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vpanic(9) [netbsd man page]

PANIC(9)						   BSD Kernel Developer's Manual						  PANIC(9)

panic -- Bring down system on fatal error SYNOPSIS
#include <sys/types.h> #include <sys/systm.h> void vpanic(const char *fmt, va_list ap); void panic(const char *fmt, ...); DESCRIPTION
The panic() and vpanic() functions terminate the NetBSD system. The message fmt is a printf(3) style format string which is printed to the console and saved in the variable panicstr for later retrieval via core dump inspection. A newline character is added at the end automati- cally, and is thus not needed in the format string. If a kernel debugger is installed, control is passed to it after the message is printed. If the kernel debugger is ddb(4), control may be passed to it, depending on the value of ddb.onpanic. See options(4) for more details on setting ddb.onpanic. If control is not passed through to ddb(4), a ddb(4)-specific function is used to print the kernel stack trace, and then control returns to panic(). If control remains in panic(), an attempt is made to save an image of system memory on the configured dump device. If during the process of handling the panic, panic() is called again (from the filesystem synchronization routines, for example), the system is rebooted immediately without synchronizing any filesystems. panic() is meant to be used in situations where something unexpected has happened and it is difficult to recover the system to a stable state, or in situations where proceeding might make the things worse, leading to data corruption/loss. It is not meant to be used in scenar- ios where the system could easily ignore and/or isolate the condition/subsystem and proceed. In general developers should try to reduce the number of panic() calls in the kernel to improve stability. RETURN VALUES
The panic() function does not return. SEE ALSO
sysctl(3), ddb(4), ipkdb(4), options(4), savecore(8), swapctl(8), sysctl(8) BSD
September 29, 2011 BSD

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TEXTDUMP(4)						   BSD Kernel Interfaces Manual 					       TEXTDUMP(4)

textdump -- textdump kernel dumping facility SYNOPSIS
options KDB options DDB DESCRIPTION
The textdump facility allows the capture of kernel debugging information to disk in a human-readable rather than the machine-readable form normally used with kernel memory dumps and minidumps. This representation, while less complete in that it does not capture full kernel state, can provide debugging information in a more compact, portable, and persistent form than a traditional dump. By combining textdump with other ddb(4) facilities, such as scripting and output capture, detailed bug information can be captured in a fully automated manner. FORMAT
textdump data is stored in a dump partition in the same style as a regular memory dump, and will be automatically extracted by savecore(8) if present on boot. textdump files are stored in the tar(5) format, and consist of one or more text files, each storing a particular type of debugging output. The following parts may be present: ddb.txt Captured ddb(4) output, if the capture facility has been used. May be disabled by clearing the debug.ddb.textdump.do_ddb sysctl. config.txt Kernel configuration, if has been compiled into the kernel. May be disabled by clearing the debug.ddb.textdump.do_config sysctl. msgbuf.txt Kernel message buffer, including recent console output if the capture facility has been used. May be disabled by clearing the debug.ddb.textdump.do_msgbuf sysctl. panic.txt Kernel panic string, if the kernel panicked before the dump was generated. May be disabled by clearing the debug.ddb.textdump.do_panic sysctl. version.txt Kernel version string. My be disabled by clearing the debug.ddb.textdump.do_version sysctl. Kernel textdumps may be extracted using tar(1). CONFIGURATION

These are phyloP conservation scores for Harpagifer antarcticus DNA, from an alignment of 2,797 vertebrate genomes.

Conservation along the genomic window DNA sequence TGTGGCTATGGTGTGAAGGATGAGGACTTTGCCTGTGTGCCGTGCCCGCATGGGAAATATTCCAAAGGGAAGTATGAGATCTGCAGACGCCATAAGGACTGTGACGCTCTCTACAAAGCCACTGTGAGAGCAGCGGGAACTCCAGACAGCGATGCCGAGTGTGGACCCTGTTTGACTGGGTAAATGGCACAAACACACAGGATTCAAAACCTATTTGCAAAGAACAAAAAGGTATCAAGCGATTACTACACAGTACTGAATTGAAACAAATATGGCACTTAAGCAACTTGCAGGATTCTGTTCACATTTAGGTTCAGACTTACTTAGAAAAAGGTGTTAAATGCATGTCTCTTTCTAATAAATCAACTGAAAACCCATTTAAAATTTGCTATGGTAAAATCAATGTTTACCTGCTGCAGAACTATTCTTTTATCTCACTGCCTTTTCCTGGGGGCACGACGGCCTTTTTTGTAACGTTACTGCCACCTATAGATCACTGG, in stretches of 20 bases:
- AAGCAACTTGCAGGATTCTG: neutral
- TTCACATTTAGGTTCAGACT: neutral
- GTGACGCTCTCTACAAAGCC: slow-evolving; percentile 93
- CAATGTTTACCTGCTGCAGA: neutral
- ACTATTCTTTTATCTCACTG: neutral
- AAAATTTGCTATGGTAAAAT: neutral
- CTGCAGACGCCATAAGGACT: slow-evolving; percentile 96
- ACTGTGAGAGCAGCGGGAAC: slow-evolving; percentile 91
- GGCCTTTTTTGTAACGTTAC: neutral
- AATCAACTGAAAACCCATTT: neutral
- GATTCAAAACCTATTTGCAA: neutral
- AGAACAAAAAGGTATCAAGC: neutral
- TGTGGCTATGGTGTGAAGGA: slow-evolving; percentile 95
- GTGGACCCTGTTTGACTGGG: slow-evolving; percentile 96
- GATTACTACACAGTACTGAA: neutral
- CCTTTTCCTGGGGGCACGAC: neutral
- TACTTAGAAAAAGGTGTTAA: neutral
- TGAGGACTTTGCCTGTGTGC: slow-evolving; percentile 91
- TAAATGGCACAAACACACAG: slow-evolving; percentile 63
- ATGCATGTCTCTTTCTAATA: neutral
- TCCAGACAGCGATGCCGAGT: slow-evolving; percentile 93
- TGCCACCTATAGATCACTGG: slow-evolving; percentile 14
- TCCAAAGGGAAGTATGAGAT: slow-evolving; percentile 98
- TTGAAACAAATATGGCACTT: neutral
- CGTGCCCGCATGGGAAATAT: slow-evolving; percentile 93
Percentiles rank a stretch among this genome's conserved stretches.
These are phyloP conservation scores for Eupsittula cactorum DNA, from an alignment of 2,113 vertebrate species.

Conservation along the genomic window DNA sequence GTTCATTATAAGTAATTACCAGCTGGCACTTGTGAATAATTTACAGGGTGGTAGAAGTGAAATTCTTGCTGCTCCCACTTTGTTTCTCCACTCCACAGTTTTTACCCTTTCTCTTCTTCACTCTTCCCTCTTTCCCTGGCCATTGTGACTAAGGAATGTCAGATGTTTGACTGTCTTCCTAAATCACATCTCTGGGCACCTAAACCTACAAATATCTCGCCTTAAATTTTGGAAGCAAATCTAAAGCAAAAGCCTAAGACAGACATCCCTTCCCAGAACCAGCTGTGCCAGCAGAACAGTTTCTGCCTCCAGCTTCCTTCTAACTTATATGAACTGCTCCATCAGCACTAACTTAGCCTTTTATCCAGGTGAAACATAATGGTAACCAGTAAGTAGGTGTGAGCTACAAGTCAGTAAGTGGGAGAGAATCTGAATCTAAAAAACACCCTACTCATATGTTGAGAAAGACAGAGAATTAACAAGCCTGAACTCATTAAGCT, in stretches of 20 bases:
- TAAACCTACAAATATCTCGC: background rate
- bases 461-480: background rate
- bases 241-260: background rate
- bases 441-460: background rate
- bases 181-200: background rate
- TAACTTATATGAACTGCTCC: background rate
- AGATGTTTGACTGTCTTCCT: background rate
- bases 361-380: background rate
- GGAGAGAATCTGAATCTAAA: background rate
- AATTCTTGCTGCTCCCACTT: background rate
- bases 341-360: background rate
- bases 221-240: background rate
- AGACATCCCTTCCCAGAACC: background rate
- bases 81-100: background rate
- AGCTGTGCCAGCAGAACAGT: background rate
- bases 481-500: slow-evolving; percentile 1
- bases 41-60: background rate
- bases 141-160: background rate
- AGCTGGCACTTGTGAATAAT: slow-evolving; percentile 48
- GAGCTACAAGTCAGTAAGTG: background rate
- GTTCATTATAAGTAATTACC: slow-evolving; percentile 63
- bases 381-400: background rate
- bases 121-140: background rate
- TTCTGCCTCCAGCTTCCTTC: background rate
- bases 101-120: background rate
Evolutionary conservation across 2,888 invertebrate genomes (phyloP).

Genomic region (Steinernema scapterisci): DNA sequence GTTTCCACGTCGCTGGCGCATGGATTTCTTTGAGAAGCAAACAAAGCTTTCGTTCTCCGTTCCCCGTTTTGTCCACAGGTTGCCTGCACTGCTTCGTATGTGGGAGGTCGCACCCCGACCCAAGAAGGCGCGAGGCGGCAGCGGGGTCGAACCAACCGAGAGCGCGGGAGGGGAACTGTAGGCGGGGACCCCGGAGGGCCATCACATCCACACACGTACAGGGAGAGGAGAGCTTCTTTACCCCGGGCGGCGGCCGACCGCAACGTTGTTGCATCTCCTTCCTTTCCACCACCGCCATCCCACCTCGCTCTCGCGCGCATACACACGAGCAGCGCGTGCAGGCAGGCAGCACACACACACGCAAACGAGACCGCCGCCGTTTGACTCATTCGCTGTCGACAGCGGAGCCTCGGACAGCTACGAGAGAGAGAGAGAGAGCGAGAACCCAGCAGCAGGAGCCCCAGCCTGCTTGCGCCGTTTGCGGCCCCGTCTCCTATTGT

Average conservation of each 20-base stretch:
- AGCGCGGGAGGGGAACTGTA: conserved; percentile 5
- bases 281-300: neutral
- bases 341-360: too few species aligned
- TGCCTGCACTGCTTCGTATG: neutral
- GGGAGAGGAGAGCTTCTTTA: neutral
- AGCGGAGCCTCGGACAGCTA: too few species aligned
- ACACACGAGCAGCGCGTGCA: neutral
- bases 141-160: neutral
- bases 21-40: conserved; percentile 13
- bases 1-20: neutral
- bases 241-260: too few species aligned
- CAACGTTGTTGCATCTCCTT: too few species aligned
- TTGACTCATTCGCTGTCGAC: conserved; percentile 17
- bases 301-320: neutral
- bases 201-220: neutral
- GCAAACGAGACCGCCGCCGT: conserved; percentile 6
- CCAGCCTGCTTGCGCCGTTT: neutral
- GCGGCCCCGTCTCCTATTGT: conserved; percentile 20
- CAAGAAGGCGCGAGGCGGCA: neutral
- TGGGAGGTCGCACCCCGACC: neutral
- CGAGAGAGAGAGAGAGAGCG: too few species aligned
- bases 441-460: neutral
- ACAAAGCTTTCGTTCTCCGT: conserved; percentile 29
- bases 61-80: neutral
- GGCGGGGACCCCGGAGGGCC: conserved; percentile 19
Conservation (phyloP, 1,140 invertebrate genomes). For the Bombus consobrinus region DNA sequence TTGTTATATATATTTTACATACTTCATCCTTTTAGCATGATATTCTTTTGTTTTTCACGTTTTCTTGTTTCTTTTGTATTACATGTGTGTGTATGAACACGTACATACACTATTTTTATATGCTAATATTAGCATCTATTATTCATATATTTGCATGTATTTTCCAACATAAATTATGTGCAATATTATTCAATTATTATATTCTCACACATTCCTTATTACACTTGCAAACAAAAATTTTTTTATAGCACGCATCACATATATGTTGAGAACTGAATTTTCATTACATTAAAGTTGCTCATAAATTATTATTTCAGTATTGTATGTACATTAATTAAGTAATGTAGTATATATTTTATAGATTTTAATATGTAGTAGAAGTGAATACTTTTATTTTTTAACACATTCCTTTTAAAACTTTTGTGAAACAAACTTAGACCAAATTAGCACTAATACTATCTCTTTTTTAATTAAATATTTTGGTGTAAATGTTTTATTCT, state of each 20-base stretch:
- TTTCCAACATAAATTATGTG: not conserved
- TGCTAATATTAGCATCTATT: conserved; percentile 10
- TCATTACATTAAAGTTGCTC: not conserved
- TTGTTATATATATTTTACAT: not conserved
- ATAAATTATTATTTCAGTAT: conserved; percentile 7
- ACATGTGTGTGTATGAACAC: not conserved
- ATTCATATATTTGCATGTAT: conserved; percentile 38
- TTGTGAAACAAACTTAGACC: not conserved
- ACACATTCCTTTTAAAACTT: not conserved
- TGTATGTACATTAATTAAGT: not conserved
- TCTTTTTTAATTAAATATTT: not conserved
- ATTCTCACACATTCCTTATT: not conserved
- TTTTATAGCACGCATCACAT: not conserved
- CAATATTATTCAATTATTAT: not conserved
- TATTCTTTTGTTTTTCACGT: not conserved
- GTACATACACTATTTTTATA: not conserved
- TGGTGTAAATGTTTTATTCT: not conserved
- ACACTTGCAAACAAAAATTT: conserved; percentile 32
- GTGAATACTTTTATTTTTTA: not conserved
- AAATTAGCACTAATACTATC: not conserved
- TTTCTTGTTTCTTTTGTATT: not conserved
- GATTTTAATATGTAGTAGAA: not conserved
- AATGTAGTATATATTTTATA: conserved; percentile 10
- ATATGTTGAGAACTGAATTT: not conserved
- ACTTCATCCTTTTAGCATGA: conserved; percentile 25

The textdump facility is enabled as part of the kernel debugger using options KDB and options DDB. By default, kernel dumps generated on panic or via explicit requests for a dump will be regular memory dumps; however, by using the textdump set command in ddb(4), or by setting the debug.ddb.textdump.pending sysctl to 1 using sysctl(8), it is possible to request that the next dump be a textdump. If at the ddb(4) command line, the commands textdump set, textdump status, and textdump unset may be used to set, query, and clear the textdump pending flag. As with regular kernel dumps, a dump partition must be automatically or manually configured using dumpon(8). EXAMPLES
In the following example, the script kdb.enter.panic will run when the kernel debugger is entered as a result of a panic, enable output cap- ture, dump several useful pieces of debugging information, and then invoke panic in order to force a kernel dump to be written out followed by a reboot: script kdb.enter.panic=textdump set; capture on; show allpcpu; bt; ps; alltrace; show alllock; call doadump; reset In the following example, the script kdb.enter.witness will run when the kernel debugger is entered as a result of a witness violation, printing lock-related information for the user: script kdb.enter.witness=show locks These scripts may also be configured using the ddb(8) utility. SEE ALSO
tar(1), ddb(4), tar(5), ddb(8), dumpon(8), savecore(8), sysctl(8) HISTORY
The textdump facility first appeared in FreeBSD 7.1. AUTHORS
The textdump facility was created by Robert N. M. Watson. BSD
December 24, 2008 BSD
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